19. 19. Decimal and BinaryConversion
  20. 20. IPv4 Addressing
  21. 21. Class A, B, C, D, and E IPAddresses
  22. 22. Reserved IP AddressesCertain host addressesare reserved and cannotbe assigned to deviceson a network.An IP address that hasbinary 0s in all host bitpositions is reserved forthe network address.An IP address that hasbinary 1s in all host bitpositions is reserved forthe network address.
  23. 23. Public and Private IPAddressesNo two machines that connect to a public network canhave the same IP address because public IP addressesare global and standardized.However, private networks that are not connected to theInternet may use any host addresses, as long as eachhost within the private network is unique.RFC 1918 sets aside three blocks of IP addresses forprivate, internal use.Connecting a network using private addresses to theInternet requires translation of the private addresses topublic addresses using Network Address Translation(NAT).
  24. 24. Introduction to SubnettingTo create a subnet address, a networkadministrator borrows bits from the hostfield and designates them as the subnetfield.
  25. 25. IPv4 versus IPv6 IP version 6 (IPv6) has been defined and developed. IPv6 uses 128 bits rather than the 32 bits currently used in IPv4. IPv6 uses hexadecimal numbers to represent the 128 bits. IPv4
  26. 26. Obtaining an IP Address
  27. 27. Obtaining an Internet AddressStatic addressing  Each individual device must be configured with an IP address.Dynamic addressing  Reverse Address Resolution Protocol (RARP)  Bootstrap Protocol (BOOTP)  Dynamic Host Configuration Protocol (DHCP)  DHCP initialization sequence  Function of the Address Resolution Protocol  ARP operation within a subnet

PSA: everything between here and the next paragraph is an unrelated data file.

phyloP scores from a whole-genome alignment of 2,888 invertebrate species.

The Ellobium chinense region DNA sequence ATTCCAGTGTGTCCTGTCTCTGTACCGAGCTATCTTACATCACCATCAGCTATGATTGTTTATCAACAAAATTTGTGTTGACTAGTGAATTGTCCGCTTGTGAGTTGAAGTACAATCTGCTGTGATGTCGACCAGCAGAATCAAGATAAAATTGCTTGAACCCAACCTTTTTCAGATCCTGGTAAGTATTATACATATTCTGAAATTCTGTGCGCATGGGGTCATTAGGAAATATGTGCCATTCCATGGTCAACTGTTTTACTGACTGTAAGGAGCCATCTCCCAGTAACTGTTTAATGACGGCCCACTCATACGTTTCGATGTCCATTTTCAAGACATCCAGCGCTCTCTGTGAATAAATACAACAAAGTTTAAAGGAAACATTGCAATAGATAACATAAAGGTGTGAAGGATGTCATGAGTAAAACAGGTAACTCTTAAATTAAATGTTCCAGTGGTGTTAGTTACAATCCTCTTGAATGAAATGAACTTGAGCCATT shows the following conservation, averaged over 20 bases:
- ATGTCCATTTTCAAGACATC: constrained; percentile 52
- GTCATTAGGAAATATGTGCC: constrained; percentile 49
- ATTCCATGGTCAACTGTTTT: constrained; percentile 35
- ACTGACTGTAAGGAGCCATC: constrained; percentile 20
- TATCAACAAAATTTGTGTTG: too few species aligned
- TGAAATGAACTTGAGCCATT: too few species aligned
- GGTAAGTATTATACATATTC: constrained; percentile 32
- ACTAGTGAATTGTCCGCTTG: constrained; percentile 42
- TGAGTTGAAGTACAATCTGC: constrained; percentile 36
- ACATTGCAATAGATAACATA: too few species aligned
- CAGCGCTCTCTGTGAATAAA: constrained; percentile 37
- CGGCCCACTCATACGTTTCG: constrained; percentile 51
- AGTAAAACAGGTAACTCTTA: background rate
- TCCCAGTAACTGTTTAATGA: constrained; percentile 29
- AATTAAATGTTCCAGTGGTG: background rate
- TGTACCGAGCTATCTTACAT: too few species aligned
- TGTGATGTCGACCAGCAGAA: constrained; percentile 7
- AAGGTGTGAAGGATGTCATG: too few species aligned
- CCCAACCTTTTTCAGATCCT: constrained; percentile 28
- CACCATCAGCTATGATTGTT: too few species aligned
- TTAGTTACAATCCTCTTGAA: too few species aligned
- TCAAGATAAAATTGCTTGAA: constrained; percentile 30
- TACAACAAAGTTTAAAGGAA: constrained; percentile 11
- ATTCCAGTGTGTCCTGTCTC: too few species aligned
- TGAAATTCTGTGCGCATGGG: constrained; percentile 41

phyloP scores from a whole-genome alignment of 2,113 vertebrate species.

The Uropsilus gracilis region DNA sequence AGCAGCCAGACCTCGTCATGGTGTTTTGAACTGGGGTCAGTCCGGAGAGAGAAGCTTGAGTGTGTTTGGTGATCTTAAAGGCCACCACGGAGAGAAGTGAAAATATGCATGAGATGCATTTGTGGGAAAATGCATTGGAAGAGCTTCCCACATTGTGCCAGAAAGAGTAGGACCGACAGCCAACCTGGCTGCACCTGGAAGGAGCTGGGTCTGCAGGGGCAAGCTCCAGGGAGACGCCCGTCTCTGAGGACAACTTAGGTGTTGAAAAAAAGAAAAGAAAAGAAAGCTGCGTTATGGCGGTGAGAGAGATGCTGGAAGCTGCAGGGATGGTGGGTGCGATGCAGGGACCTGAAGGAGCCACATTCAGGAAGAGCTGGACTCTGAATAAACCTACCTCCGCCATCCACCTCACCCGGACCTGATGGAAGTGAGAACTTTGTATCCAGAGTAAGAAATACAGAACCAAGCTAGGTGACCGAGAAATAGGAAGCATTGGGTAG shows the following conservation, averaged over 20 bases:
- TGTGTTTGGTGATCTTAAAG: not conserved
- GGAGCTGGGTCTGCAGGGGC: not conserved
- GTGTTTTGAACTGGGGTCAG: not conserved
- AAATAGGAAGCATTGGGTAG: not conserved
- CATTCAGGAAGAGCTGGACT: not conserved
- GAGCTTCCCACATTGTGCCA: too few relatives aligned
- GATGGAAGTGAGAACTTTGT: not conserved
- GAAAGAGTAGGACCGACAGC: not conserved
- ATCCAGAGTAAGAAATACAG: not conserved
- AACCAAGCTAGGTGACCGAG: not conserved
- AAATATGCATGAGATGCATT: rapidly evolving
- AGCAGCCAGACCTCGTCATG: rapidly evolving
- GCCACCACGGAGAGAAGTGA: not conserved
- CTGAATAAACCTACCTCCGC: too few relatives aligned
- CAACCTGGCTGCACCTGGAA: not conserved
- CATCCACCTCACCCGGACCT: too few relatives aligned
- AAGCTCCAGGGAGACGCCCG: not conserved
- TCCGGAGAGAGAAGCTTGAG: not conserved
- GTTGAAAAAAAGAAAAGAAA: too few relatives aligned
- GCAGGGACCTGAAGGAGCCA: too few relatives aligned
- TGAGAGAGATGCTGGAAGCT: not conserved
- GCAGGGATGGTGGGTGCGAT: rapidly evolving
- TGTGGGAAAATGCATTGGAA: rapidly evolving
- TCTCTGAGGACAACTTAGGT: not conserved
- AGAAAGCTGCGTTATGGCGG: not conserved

28. 28. Static Assignment of IPAddressesEach individualdevice must beconfigured with anIP address.
  29. 29. Reverse Address ResolutionProtocol (RARP) RARP REQUEST MAC HEADER IP HEADER MESSAGE Destination Destination FF-FF-FF-FF-FF- FF What is my IP Source address? Source FE:ED:FD:23:44:E ???????? F
  30. 30. BOOTP IP The Bootstrap Protocol (BOOTP) operates in a client/server environment and only requires a single packet exchange to obtain IP information. BOOTP packets can include the IP address, as well as the address of a router, the address of a server, and vendor-specific information.
  31. 31. Dynamic Host ConfigurationProtocol Allows a host to obtain an IP address using a defined range of IP addresses on a DHCP server. As hosts come online, contact the DHCP server, and request an address.
  32. 32. Problems in AddressResolutionIn TCP/IP communications, a datagram on a local-area network must contain both a destination MACaddress and a destination IP address.There needs to be a way to automatically map IPto MAC addresses.The TCP/IP suite has a protocol, called AddressResolution Protocol (ARP), which canautomatically obtain MAC addresses for localtransmission.TCP/IP has a variation on ARP called Proxy ARPthat will provide the MAC address of anintermediate device for transmission outside theLAN to another network segment.
  33. 33. Address Resolution Protocol(ARP)Each device on a network maintains itsown ARP table.A device that requires an IP and MACaddress pair broadcasts an ARPrequest.If one of the local devices matches theIP address of the request, it sends backan ARP reply that contains its IP-MACpair.If the request is for a different IPnetwork, a router performs a proxy ARP.The router sends an ARP response withthe MAC address of the interface onwhich the request was received, to therequesting host.